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Need Legal Advice? You Can Now Ask Former SEC Head Mary Jo White

SEC Chairman Mary Jo White Testifies Before The House Financial Services CommitteeSEC Chairman Mary Jo White Testifies Before The House Financial Services Committee
Mary Jo White, former chairman of the U.S. Securities and Exchange Commission (SEC), listens during a House Financial Services Committee in Washington, D.C., U.S., on Tuesday, Nov. 15, 2016.Photograph by Pete Marovich—Bloomberg via Getty Images

The country’s chief financial rule maker is going back to private practice.

On Wednesday, the Wall Street Journal reported that Mary Jo White, former chair of the Securities and Exchange Commission, will be rejoining elite law firm Debevoise & Plimpton LLP as a partner in New York. She will also take on the newly created position of senior chair.

White told the publication that in her new role, she will advise clients who face government investigations or crisis situations, as well as provide counsel to company boards.

This will not be White’s first stint at D&P. She first worked at the firm from 1981 to 1990, and later from 2003 until 2013, when President Barack Obama appointed her to head the SEC. She also held a number of positions within the federal government, spending time as a federal prosecutor and as U.S. attorney for the Southern District of New York.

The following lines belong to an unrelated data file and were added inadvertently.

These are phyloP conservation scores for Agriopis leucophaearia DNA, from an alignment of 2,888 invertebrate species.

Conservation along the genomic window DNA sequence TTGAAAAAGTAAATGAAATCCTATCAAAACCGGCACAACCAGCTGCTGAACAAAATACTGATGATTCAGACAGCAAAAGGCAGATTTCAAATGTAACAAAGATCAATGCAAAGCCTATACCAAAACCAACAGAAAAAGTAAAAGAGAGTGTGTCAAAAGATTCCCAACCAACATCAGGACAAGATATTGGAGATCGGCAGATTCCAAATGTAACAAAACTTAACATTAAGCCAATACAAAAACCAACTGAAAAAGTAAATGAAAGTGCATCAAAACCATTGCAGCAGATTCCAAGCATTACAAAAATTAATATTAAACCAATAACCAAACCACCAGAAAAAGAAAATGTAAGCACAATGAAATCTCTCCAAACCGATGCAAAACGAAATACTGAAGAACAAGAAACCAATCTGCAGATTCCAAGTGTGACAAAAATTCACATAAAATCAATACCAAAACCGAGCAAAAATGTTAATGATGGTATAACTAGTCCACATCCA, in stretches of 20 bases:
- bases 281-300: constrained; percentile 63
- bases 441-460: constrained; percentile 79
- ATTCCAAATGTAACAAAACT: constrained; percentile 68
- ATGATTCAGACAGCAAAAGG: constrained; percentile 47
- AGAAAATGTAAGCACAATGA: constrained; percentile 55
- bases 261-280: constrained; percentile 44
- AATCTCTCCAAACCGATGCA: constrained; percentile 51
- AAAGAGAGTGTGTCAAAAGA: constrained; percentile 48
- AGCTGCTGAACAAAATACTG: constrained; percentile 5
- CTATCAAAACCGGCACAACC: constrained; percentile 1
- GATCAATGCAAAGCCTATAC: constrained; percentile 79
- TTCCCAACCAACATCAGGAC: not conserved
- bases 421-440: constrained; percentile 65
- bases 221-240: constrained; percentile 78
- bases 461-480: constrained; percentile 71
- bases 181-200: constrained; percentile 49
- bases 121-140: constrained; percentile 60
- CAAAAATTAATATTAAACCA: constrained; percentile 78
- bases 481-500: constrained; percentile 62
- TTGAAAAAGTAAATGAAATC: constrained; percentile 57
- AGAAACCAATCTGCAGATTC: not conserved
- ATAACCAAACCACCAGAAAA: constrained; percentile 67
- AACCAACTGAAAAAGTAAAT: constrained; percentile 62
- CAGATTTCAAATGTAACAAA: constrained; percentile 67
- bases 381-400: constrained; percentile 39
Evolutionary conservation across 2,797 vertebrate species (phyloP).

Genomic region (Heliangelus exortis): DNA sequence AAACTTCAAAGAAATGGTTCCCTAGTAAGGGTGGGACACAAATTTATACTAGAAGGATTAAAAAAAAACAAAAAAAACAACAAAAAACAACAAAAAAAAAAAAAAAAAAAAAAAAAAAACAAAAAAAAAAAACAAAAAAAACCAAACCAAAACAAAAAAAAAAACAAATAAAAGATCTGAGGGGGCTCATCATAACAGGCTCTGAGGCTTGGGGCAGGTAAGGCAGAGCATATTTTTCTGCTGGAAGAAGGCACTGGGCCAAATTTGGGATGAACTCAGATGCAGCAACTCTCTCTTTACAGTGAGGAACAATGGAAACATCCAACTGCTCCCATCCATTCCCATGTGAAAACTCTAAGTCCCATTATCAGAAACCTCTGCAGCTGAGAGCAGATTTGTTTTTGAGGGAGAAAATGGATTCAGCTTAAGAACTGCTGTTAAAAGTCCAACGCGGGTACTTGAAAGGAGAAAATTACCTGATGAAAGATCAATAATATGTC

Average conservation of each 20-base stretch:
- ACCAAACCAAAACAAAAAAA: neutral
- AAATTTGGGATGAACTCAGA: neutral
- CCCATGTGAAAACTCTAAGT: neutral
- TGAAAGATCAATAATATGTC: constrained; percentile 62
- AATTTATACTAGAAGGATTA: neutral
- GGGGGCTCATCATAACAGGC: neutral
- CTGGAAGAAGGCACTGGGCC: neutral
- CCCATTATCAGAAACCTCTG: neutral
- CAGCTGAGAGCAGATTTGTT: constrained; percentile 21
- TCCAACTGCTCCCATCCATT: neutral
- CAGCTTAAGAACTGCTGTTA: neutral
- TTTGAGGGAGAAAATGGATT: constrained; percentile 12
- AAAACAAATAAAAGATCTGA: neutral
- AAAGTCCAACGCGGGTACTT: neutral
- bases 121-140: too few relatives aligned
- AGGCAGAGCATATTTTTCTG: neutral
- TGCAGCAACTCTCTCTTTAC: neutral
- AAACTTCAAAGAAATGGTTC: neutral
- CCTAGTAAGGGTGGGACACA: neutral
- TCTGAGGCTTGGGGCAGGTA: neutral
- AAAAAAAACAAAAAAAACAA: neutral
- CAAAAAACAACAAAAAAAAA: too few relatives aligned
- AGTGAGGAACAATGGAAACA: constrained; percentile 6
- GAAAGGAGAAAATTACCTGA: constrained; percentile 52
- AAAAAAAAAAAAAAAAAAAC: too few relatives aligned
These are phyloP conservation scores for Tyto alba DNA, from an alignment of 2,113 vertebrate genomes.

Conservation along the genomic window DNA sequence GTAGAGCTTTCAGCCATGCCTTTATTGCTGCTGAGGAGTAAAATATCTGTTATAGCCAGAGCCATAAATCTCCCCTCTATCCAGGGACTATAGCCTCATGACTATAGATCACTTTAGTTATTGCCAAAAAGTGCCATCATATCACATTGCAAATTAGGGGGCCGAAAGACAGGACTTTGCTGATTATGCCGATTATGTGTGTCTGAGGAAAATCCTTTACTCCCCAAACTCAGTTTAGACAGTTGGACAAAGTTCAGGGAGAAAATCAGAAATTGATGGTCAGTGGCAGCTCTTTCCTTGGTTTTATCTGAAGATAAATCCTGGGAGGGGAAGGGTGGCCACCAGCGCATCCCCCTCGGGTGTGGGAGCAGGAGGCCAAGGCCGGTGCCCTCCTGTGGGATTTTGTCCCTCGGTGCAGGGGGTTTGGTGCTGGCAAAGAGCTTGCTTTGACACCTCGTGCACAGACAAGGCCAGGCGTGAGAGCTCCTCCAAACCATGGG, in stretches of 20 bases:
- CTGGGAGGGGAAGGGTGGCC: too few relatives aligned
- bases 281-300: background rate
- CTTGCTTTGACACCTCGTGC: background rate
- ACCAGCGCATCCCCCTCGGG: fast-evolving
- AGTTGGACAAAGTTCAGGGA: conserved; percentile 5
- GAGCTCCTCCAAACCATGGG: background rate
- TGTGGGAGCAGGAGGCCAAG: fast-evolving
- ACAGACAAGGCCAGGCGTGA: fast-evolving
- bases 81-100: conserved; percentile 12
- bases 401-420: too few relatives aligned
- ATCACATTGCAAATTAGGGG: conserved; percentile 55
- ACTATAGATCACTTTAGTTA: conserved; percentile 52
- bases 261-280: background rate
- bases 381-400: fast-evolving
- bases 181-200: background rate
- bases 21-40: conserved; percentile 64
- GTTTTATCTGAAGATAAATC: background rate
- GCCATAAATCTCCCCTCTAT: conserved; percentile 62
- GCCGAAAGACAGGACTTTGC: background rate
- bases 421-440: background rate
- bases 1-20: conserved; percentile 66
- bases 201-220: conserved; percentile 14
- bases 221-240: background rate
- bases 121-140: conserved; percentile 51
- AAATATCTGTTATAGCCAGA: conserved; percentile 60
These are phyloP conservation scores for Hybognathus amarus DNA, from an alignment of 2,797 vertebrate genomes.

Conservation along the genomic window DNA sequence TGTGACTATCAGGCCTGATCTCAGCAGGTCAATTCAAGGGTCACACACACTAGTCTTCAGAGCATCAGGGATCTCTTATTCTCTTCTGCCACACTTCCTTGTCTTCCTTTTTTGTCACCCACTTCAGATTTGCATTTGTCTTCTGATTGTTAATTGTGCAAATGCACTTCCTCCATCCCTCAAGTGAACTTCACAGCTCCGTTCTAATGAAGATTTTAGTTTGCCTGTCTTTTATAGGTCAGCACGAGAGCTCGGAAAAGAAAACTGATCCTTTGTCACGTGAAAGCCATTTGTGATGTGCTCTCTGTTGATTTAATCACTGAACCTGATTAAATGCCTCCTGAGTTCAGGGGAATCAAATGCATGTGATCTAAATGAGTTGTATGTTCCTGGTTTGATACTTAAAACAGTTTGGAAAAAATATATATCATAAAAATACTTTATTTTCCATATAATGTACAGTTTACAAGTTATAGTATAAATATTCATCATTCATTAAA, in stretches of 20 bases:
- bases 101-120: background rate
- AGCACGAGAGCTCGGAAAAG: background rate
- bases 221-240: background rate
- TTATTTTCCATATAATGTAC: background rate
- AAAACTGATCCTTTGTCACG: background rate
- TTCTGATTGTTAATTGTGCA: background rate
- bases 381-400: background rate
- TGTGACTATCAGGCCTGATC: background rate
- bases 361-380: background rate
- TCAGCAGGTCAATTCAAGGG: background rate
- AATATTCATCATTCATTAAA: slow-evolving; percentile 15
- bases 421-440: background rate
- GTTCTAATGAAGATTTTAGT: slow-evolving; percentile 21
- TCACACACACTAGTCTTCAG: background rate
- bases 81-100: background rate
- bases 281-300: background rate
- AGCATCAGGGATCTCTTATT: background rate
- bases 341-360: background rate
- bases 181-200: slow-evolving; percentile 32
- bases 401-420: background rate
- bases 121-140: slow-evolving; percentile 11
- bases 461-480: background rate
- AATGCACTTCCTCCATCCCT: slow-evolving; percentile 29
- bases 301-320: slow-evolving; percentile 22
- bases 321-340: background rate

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D&P’s newest partner stepped down from the SEC’s top post last month, a decision that coincided with the recent change in administration. During her last days in office, she blasted Congress for imposing “prescriptive” rule-writing requirements on the Commission, saying such efforts harm the agency’s ability to get things done.

“The strength and utility of the agency’s structure depends on an environment that rewards expertise and frank dialog, not partisan affiliation and political games,” White said to the Economic Club of New York last month. “If the ability and resolve of commissioners to act independently diminishes, so too will the opportunity for solutions that, while politically unpopular, best serve investors and markets.”

White’s nearly four-year tenure was marked by regulatory and enforcement milestones, as she had to contend with both the 2010 Dodd-Frank Act—the series of regulatory reforms passed in the wake of the financial crisis—and the 2012 JOBS Act, a 2012 law designed to help start-ups.